The coronavirus is causing financial difficulties for businesses across the U.S. Here are five resources that can help you navigate this difficult situation.
The coronavirus outbreak has global health consequences, and it puts many small businesses at economic risk. If your business is struggling financially due to the coronavirus, here are some resources that can help.
The coronavirus response toolkit
The U.S. Chamber of Commerce put together this toolkit to help businesses and citizens alike understand how to navigate the coronavirus. There are guidelines on how small business owners can ensure they are keeping their customers and employees safe.
The toolkit also includes a business preparedness checklist. This checklist can help you figure out what to prioritize and to create a plan of communication for your employees.
The Chamber has also created a customizable flyer that small businesses can use to communicate their coronavirus efforts to their customers. You can find the flyer here.
Disaster assistance loans from the SBA
The SBA has created a comprehensive Coronavirus page with all of its resources in one place. You can find that page here.
The SBA announced it would offer disaster assistance loans for up to $2 million for small businesses affected by the coronavirus. These low-interest loans are available to businesses that have sustained “substantial economic injury” due to the spread of the coronavirus.
These loans can be used to pay off outstanding debts, payroll and any other bills they are unable to pay. However, small businesses that have access to credit are not eligible. Small businesses with no available credit qualify for an interest rate of 3.75%, and nonprofits will have an interest rate of 2.75%.
The SBA’s Office of Disaster Assistance will coordinate with state governors that submit relief requests. Once a state or territory is approved, these affected businesses will receive more information. You can find a regularly updated list of states where disaster assistance is being offered here.
Even if your state is not yet offering disaster assistance you can begin to prepare to apply by looking over the information required. You can get that information here.
The SBA announced it would offer disaster assistance loans for up to $2 million for small businesses affected by the coronavirus.
State-wide initiatives to help small businesses
So far, the coronavirus has had a varying effect across different states and responses have also varied by state and even local government. The New York City Department of Small Business Services, for example, says it will offer financial assistance to small businesses in the form of loans and grants. The San Francisco Chamber of Commerce also plans to petition the government to waive fees for businesses with low margins. Washington state, the site of the earliest outbreaks, will also offer no-interest loans for businesses that encounter cash flow problems.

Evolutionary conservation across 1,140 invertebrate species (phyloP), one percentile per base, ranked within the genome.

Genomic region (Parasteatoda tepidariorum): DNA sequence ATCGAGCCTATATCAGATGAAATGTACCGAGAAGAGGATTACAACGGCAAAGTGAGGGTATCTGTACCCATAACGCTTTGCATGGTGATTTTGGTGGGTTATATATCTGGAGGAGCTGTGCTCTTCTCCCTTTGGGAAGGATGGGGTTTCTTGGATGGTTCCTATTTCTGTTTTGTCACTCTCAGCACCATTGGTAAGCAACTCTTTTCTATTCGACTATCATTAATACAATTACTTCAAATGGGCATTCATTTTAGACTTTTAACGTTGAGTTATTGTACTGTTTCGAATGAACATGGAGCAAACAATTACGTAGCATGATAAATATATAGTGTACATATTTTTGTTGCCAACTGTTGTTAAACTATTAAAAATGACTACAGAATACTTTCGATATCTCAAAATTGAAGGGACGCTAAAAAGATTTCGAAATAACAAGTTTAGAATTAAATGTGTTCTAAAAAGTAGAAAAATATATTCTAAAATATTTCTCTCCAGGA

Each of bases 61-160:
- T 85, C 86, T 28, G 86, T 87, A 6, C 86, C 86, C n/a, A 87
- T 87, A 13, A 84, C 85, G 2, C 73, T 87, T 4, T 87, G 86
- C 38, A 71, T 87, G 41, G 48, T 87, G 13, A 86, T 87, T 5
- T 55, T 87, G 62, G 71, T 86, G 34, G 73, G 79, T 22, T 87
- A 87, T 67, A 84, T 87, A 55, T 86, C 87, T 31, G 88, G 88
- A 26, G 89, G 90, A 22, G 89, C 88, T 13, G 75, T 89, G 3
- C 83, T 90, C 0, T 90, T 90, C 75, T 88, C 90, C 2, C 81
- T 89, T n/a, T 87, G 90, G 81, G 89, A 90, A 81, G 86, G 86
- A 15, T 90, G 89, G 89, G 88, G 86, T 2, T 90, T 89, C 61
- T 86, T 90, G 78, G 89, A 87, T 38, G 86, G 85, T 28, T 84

Assistance from banks and credit card companies
Capital One, Citi and Wells Fargo have all issued statements indicating that they are willing to work with customers that experience financial difficulties. Citi issued a statement that for 30 days, small business customers are eligible to have their monthly service fees waived.
Citi is also waiving the fees on early CD withdrawals. Wells Fargo donated $6.25 million in aid to help the public relief effort. The bank also encouraged customers that are experiencing financial hardship to contact customer service for assistance.
Federal small business assistance
Plans for federal assistance for small businesses is still underway. The U.S. Chamber of Commerce has called on the Administration and Congress to take critical steps to support America’s employers during this period.
The three steps recommend by the Chamber include:
- Enacting legislation canceling the payment of all payroll taxes typically paid by employers for the months of March, April and May.
- Enacting legislation expanding and streamlining loan programs for small businesses with fewer than 500 employees experiencing revenue loss as a result of the Coronavirus.
- Enacting legislation enabling the creation of credit facilities to provide loans and loan guarantees to employers with more than 500 employees experiencing significant revenue loss as a result of the Coronavirus.
Families First Coronavirus Response Act
The "Families First Coronavirus Response Act" is Congress's second legislative stimulus to address the coronavirus pandemic in two weeks. A provision that caused considerable debate within the business world was the requirement that employers provide paid leave for their employees. The provision lays out details on the amount of time for leave and there are differences between how family leave and medical leave are treated.
Congress passed the law with the primary purpose of making sure people continue to get paid. The only way they could agree to make that happen was to insist that businesses provide paid leave and they softened the blow to the business community by making sure the leave will be reimbursed by the federal government, explains Thomas M. Sullivan, Vice President of Small Business Policy at the U.S. Chamber of Commerce.
The legislation includes language that tells the Department of Labor to exempt small businesses with fewer than 50 employees from the paid leave mandates. The Department of Labor is expected to exempt small businesses from this requirement.
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